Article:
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The South Atlantic Quarterly 102.2/3 (2003) 453-470

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The Place of the Economy in Turkish Society

Ayse Bugra


In the 1980s, Turkey, like many other countries similarly situated in the world economy, 1 had changed its economic strategy from a protectionist model characterized by heavy state intervention to a more outward-looking and market-oriented one. This change is often interpreted in terms of a basic dichotomy between the state and the market, and in this article I explore the changing place of the economy in Turkish society to highlight the limitations of the dichotomy in question.

"The place of the economy in society" is a phrase introduced and used by Karl Polanyi to investigate the basic coordinates of the livelihood of the individual in society. 2 For Polanyi, economy is "an instituted process," and the way it is instituted in a given society can be analyzed by looking at the relative importance played by the integrating principles of exchange, redistribution, and reciprocity in the allocation of resources. Exchange denotes the nonenduring and unbinding relations between anonymous individuals on competitive markets. Redistribution characterizes the role that the state plays in the economy via taxation and government spending. [End Page 453] Exchange and redistribution acquire their significance in the formal and legally binding context of market allocation and state intervention, while reciprocity is, in its nature, personal and informal. In general, relations of reciprocity follow the family metaphor in their different manifestations among fellow townsmen, neighbors, religious or ethnic community members, or within mafia-like organizations formed to realize illicit gain for their members.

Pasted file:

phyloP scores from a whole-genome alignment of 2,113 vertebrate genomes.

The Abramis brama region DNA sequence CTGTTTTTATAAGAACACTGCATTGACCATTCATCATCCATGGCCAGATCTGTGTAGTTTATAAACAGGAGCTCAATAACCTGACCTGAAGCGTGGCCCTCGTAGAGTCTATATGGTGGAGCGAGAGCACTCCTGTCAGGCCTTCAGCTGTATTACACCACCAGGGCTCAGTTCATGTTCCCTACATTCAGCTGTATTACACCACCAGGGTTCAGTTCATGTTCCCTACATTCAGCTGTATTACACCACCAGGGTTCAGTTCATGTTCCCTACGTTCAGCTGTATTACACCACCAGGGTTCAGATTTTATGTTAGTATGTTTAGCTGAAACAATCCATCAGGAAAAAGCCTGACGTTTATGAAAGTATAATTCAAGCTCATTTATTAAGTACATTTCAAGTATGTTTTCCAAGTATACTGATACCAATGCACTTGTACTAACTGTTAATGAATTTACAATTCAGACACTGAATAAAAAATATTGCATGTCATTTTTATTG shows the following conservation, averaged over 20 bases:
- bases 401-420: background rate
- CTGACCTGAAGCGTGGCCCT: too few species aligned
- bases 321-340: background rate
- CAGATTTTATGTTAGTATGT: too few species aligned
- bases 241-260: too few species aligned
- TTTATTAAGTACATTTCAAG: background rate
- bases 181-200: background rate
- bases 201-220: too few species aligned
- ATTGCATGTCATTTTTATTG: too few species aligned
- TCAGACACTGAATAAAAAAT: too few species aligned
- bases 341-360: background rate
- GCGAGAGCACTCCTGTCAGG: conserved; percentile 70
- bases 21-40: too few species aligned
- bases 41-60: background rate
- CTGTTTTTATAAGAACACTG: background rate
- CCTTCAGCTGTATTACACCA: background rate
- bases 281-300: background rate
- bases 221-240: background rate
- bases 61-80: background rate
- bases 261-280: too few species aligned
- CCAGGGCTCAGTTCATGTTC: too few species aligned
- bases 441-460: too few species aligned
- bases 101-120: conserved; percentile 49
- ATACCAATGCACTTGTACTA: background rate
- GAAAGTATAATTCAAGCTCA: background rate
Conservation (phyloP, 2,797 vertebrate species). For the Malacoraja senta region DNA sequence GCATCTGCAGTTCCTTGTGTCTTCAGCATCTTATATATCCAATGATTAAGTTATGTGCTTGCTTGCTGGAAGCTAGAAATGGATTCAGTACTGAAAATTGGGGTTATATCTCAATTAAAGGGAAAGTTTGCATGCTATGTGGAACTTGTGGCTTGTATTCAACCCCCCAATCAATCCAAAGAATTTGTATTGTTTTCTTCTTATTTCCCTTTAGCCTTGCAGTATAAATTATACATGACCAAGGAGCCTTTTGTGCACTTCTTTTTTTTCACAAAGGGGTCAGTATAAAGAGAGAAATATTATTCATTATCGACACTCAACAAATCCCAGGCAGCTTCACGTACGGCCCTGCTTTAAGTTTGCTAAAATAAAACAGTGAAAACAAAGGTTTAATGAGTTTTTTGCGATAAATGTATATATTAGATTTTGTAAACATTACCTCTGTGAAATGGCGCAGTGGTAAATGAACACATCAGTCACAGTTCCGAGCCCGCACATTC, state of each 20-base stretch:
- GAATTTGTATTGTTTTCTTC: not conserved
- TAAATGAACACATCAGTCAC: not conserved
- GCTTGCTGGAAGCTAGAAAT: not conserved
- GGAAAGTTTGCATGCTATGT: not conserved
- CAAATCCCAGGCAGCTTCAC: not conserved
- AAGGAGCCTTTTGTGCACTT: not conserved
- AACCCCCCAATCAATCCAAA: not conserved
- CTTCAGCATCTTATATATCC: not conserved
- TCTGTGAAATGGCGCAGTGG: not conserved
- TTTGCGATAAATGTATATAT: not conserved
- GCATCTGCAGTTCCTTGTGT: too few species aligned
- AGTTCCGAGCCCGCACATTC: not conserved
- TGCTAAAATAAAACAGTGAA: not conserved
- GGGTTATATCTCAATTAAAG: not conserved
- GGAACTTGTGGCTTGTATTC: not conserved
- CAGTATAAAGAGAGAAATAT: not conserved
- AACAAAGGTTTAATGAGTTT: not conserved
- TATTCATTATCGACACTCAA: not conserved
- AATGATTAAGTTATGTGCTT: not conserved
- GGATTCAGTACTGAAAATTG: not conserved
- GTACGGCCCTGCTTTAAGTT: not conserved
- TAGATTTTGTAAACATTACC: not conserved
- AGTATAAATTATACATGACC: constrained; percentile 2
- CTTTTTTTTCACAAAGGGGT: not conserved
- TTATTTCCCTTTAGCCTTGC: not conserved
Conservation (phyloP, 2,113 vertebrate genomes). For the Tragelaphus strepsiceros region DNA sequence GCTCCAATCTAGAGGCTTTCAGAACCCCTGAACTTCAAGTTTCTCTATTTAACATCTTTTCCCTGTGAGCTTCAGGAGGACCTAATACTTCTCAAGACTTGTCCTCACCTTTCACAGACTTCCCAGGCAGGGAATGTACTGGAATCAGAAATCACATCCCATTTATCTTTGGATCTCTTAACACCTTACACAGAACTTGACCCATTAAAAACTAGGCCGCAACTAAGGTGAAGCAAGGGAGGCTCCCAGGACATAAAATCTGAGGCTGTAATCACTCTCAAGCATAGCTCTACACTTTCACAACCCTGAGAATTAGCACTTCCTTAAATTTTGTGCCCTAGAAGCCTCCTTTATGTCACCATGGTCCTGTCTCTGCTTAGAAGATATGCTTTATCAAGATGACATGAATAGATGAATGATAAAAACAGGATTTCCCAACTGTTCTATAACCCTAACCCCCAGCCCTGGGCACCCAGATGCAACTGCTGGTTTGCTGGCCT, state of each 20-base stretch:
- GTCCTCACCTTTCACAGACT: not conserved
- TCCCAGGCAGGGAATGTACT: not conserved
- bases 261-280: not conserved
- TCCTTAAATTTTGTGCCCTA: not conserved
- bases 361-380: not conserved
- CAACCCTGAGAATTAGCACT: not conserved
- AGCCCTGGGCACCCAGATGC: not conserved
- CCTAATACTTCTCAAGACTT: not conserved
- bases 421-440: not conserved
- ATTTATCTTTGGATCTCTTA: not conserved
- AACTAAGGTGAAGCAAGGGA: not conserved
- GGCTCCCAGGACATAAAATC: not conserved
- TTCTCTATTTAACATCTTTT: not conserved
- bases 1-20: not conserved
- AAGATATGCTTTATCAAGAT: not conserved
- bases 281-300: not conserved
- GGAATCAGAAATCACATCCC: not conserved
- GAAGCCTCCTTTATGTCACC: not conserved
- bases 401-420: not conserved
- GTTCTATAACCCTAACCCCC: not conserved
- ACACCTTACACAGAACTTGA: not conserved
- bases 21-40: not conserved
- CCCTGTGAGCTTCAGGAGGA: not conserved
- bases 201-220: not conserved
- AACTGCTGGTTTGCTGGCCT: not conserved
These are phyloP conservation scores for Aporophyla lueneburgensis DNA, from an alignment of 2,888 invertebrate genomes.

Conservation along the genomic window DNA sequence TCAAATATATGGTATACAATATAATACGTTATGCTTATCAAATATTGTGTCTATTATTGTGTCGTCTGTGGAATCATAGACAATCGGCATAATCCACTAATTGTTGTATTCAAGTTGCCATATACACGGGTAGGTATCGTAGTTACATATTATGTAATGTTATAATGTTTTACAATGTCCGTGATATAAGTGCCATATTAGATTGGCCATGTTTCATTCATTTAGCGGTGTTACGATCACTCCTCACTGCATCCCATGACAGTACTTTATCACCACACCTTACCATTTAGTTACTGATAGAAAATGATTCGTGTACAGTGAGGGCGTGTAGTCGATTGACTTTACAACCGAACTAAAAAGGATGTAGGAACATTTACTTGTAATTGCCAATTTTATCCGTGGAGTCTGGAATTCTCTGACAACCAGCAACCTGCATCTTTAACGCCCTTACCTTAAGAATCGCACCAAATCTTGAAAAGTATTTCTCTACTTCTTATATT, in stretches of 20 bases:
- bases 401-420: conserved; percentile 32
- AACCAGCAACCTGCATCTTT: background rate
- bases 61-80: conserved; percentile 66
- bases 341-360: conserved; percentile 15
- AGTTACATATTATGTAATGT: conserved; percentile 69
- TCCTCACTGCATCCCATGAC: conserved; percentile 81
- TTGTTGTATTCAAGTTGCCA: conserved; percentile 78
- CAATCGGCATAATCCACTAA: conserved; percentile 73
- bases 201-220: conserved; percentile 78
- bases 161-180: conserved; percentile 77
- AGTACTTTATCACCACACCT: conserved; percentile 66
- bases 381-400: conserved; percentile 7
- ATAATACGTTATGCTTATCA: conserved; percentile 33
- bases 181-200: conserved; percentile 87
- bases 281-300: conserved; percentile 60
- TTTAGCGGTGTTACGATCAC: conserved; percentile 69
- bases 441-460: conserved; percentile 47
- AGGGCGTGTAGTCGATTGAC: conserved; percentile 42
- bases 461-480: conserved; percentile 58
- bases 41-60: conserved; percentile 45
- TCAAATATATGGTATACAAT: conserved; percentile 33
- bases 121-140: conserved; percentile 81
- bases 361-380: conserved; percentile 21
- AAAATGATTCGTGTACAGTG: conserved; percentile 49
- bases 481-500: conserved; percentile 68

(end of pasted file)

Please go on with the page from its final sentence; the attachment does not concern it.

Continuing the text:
This theoretical approach guides Polanyi's account of the nineteenth-century market economy as a unique and unnatural phenomenon incompatible with human society. This observation does not refer to the economic role played by markets in many different societies in history, but approaches the market society as one where the economy as a whole is instituted as a series of self-regulating markets. In an attempt to develop this idea, Polanyi highlights the qualitative difference between exchange on the one hand, and redistribution and reciprocity on the other. The supporting institutional patterns of the latter are not only, or primarily, economic in nature. Hence, the state and kinship or community exist prior to, and independently of, whatever economic roles they play. On the other hand, market, the supporting institutional pattern of exchange, is solely economic in function. In a setting where resource allocation takes place primarily in self-regulating markets, economy appears "disembedded" from society. Such a self-regulating market economy implies the commodification of land, labor, and money. This, for Polanyi, is an unusual state of affairs, which (a) could not spontaneously occur without deliberate intervention and (b) is bound to exercise a disruptive impact on the social fabric. Exchange, in other words, could hardly form the basis of social integration and should be complemented with either one or both of the two other integrating principles for the formation and containment of the market. On the basis of the nineteenth-century circumstances he has investigated, Polanyi mainly discusses the way redistribution has assumed this double task and reciprocity receives limited attention in this regard.

However, state intervention could at times leave a large area of regulation to networks of social relations, as in the case of many late-industrializing countries of the twentieth century. In this case, the principle of reciprocity indeed plays an important role in defining the place of the economy in society and shaping the nature of rights and entitlements of people, as illustrated by the Turkish case. But the case of Turkey also shows that reciprocity relations, where they play an important economic role, tend to permeate [End Page 454] market exchange and state intervention, shaping the formal framework of the latter in conformity with their informal and personal character. In Turkey, in the post-1980 period, this particular way of instituting the economy has undergone a certain transformation without, nevertheless, leaving its essentially reciprocity-based character. What I am suggesting here is that the degeneration of state...


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pp. 453-470
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Archived 2004
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